Nov. 5, 2002 – Gov. Charles W. Turnbull marched to a resounding first-place finish Tuesday over seven opponents, but whether that signifies his re-election or triggers a runoff will apparently rest with the uncounted absentee ballots.
Unofficial final returns gave Turnbull and his running mate, Vargrave Richards,16,998 votes, which was 50.46 percent of the total cast in Tuesday in the governor's race.
The other unofficial vote tallies, in descending order:
John de Jongh / Paul Arnold — 8,221
Alicia "Chucky" Hansen / Thomas "Eddie" Donoghue — 2,663
Michael Bornn / Arnold M. Golden — 2,398
Gerard Luz James II / Maryleen Thomas — 1,724
Cora Christian / George Hodge Jr. — 1,025
L. Williams / K. Gonzalez Jr. — 502
H.I. Williams / J. Marius — 103
Write-ins — 50
A total of 1,274 absentee ballots — 659 for the St. Thomas-St. John district and 615 for St. Croix — were mailed out, according to Elections Supervisor John Abramson Jr.
If Turnbull's vote total including the absentee votes stays on the plus side of 50 percent, he will have won a second term. If it dips below 50 percent, he must face Tuesday's second-place finisher, businessman John de Jongh, in a runoff scheduled for Nov. 19.
The absentee ballots must be received back by the Board of Elections by 10 days after the election, in this case Nov. 15, in order to be counted. The V.I. Code specifies that a runoff election shall be held two weeks after the general election, and Nov. 19 was identified months ago as the date, should a runoff vote be needed.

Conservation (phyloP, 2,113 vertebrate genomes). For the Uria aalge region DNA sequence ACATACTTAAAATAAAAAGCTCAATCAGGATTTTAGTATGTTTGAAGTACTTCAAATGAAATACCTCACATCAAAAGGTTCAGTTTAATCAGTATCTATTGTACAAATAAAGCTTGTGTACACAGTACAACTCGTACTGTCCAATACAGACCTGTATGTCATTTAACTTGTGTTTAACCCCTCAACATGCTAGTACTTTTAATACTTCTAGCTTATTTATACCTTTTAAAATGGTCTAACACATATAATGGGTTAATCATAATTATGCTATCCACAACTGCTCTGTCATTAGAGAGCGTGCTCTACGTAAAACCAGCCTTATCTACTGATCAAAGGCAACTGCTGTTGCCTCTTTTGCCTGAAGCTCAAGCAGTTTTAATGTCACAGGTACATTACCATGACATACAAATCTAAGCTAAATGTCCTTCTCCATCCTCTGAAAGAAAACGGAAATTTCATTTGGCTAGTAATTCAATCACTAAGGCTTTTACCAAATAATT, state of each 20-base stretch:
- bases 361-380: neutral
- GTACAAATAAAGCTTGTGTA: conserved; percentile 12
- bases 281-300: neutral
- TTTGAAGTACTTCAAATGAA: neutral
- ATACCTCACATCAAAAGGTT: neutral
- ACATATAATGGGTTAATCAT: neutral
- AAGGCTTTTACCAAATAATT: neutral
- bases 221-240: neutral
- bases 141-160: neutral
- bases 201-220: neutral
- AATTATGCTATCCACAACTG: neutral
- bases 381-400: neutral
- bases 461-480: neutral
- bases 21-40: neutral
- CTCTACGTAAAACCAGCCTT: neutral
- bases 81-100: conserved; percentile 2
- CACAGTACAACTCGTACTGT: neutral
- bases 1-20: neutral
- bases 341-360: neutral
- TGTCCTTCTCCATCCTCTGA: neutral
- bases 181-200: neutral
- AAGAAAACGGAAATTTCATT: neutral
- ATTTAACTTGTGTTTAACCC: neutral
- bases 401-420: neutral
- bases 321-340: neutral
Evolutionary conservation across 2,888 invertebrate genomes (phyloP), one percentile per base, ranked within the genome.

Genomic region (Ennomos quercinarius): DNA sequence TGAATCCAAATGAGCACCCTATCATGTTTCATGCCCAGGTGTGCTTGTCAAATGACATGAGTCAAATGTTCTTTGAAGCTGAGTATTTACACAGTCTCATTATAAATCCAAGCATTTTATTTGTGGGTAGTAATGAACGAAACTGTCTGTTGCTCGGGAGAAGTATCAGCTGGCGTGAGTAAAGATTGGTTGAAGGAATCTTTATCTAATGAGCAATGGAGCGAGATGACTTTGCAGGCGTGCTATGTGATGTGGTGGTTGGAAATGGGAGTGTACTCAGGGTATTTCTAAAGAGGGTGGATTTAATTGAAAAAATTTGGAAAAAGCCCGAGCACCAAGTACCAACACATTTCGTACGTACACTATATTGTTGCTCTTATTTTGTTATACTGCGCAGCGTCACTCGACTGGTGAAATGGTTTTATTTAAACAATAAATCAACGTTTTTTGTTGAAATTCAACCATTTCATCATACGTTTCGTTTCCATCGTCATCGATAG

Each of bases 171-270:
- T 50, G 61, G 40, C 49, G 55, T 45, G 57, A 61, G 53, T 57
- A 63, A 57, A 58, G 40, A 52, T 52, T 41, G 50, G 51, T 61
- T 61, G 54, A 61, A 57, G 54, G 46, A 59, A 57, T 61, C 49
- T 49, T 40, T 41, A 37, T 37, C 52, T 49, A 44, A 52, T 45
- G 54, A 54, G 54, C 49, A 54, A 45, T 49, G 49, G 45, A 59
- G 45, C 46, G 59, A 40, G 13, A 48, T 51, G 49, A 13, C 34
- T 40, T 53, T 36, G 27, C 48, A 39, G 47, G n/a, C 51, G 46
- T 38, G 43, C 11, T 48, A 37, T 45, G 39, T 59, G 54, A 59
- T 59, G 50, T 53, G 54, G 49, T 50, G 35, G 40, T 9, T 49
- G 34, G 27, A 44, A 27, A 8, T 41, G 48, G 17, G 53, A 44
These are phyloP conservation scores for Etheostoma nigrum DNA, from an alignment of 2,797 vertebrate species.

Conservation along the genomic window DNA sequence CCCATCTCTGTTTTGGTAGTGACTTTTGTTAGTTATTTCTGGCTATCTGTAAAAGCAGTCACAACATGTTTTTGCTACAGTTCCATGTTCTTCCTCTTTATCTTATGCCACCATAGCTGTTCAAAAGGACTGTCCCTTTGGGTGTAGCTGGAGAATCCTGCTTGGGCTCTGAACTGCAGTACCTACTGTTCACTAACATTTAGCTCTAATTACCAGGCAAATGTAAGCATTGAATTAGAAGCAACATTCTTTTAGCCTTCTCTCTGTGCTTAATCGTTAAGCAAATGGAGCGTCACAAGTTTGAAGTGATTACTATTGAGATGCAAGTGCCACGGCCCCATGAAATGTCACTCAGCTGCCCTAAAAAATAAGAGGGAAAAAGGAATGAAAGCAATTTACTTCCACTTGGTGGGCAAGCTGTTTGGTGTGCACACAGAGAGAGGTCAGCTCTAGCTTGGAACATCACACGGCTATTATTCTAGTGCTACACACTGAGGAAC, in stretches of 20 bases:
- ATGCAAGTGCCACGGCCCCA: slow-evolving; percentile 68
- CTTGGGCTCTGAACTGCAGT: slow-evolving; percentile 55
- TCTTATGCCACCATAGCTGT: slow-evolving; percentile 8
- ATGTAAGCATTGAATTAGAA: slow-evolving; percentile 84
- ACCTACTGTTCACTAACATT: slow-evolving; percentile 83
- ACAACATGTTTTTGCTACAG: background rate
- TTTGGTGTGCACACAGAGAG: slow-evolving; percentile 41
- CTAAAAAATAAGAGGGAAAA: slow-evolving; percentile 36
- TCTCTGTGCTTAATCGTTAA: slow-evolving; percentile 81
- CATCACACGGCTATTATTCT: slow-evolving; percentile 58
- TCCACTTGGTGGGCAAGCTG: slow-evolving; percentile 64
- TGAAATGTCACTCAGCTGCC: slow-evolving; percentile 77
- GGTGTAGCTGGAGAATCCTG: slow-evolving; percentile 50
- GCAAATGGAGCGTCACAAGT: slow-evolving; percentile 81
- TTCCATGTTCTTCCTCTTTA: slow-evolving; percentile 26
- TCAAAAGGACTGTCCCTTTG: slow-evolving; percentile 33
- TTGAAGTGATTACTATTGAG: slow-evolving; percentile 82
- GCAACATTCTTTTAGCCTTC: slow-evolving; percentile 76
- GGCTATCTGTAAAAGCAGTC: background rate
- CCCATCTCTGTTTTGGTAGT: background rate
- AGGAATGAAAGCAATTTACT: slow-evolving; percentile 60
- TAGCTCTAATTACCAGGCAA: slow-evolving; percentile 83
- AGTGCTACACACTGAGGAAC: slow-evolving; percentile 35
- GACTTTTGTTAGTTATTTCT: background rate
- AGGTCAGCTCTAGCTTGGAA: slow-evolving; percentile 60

That leaves the board little time to count the absentee ballots in order to determine whether Turnbull has a majority or not.
But Abramson said Tuesday night, "We have five days to count and certify the absentee ballots," which would make the deadline Nov. 20.
Asked how that would play out against the Nov. 19 date for the runoff election, he replied: "I don't know. That's one of the inconsistencies to be worked out."
And then, asked how the matter would be resolved, he said it would have to be done by "the attorney." Specifically, he said, attorney Doug Jurgen from the Attorney General's office.
Many observers are predicting that both Turnbull the incumbent and de Jongh the challenger will campaign on immediately, without waiting for the results of the absentee ballots or resolution of the inconsistencies.
But with de Jongh facing an uphill fight, there also is speculation that he might drop out and save the territory and himself the cost of an expensive runoff.
De Jongh issued this statement late Tuesday night: "I plan to meet with my running mate, Paul Arnold, and discuss the absentee ballots and decide our best course of action."
Tuesday night, meantime, belonged to the former college professor, Turnbull, who beat the well-financed challenge de Jongh by a margin of better than two to one.
The governor also left in his wake the flamboyant Sen. Alicia "Chucky" Hansen, whose 2,663 votes came mainly from her home island of St. Croix; former acting Tourism commissioner Michael Bornn, whose Republican Party credentials did him little good; Dr. Cora Christian, who can now resume her St. Croix medical practice; and Lt. Gov. Gerard Luz James II, who now is free to return to the family-owned funeral home business.
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